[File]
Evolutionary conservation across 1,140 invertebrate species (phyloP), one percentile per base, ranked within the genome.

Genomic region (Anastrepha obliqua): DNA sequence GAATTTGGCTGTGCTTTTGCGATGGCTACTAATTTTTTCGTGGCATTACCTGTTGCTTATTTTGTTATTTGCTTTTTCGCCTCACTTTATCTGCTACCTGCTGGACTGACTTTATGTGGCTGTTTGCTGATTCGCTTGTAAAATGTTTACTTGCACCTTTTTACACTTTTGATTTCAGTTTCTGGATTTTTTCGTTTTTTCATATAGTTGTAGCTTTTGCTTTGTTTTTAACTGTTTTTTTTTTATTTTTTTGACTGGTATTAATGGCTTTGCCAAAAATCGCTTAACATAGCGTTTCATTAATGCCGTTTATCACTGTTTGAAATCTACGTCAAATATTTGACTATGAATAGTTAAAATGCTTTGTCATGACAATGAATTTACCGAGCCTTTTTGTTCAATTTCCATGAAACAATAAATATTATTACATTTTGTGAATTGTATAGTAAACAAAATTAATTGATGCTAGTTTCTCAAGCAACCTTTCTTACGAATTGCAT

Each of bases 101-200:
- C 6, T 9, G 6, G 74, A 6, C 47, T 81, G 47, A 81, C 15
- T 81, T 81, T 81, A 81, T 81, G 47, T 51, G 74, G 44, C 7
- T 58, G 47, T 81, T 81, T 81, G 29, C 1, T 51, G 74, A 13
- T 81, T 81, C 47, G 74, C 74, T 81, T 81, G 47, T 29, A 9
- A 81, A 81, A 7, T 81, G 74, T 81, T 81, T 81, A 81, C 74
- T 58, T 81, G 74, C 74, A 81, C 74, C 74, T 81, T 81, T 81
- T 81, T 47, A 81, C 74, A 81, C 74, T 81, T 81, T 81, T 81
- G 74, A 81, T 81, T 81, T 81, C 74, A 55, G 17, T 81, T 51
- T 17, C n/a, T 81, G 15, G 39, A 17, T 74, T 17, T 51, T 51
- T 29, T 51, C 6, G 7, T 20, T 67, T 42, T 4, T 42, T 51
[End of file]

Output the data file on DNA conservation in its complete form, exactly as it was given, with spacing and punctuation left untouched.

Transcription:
Evolutionary conservation across 1,140 invertebrate species (phyloP), one percentile per base, ranked within the genome.

Genomic region (Anastrepha obliqua): DNA sequence GAATTTGGCTGTGCTTTTGCGATGGCTACTAATTTTTTCGTGGCATTACCTGTTGCTTATTTTGTTATTTGCTTTTTCGCCTCACTTTATCTGCTACCTGCTGGACTGACTTTATGTGGCTGTTTGCTGATTCGCTTGTAAAATGTTTACTTGCACCTTTTTACACTTTTGATTTCAGTTTCTGGATTTTTTCGTTTTTTCATATAGTTGTAGCTTTTGCTTTGTTTTTAACTGTTTTTTTTTTATTTTTTTGACTGGTATTAATGGCTTTGCCAAAAATCGCTTAACATAGCGTTTCATTAATGCCGTTTATCACTGTTTGAAATCTACGTCAAATATTTGACTATGAATAGTTAAAATGCTTTGTCATGACAATGAATTTACCGAGCCTTTTTGTTCAATTTCCATGAAACAATAAATATTATTACATTTTGTGAATTGTATAGTAAACAAAATTAATTGATGCTAGTTTCTCAAGCAACCTTTCTTACGAATTGCAT

Each of bases 101-200:
- C 6, T 9, G 6, G 74, A 6, C 47, T 81, G 47, A 81, C 15
- T 81, T 81, T 81, A 81, T 81, G 47, T 51, G 74, G 44, C 7
- T 58, G 47, T 81, T 81, T 81, G 29, C 1, T 51, G 74, A 13
- T 81, T 81, C 47, G 74, C 74, T 81, T 81, G 47, T 29, A 9
- A 81, A 81, A 7, T 81, G 74, T 81, T 81, T 81, A 81, C 74
- T 58, T 81, G 74, C 74, A 81, C 74, C 74, T 81, T 81, T 81
- T 81, T 47, A 81, C 74, A 81, C 74, T 81, T 81, T 81, T 81
- G 74, A 81, T 81, T 81, T 81, C 74, A 55, G 17, T 81, T 51
- T 17, C n/a, T 81, G 15, G 39, A 17, T 74, T 17, T 51, T 51
- T 29, T 51, C 6, G 7, T 20, T 67, T 42, T 4, T 42, T 51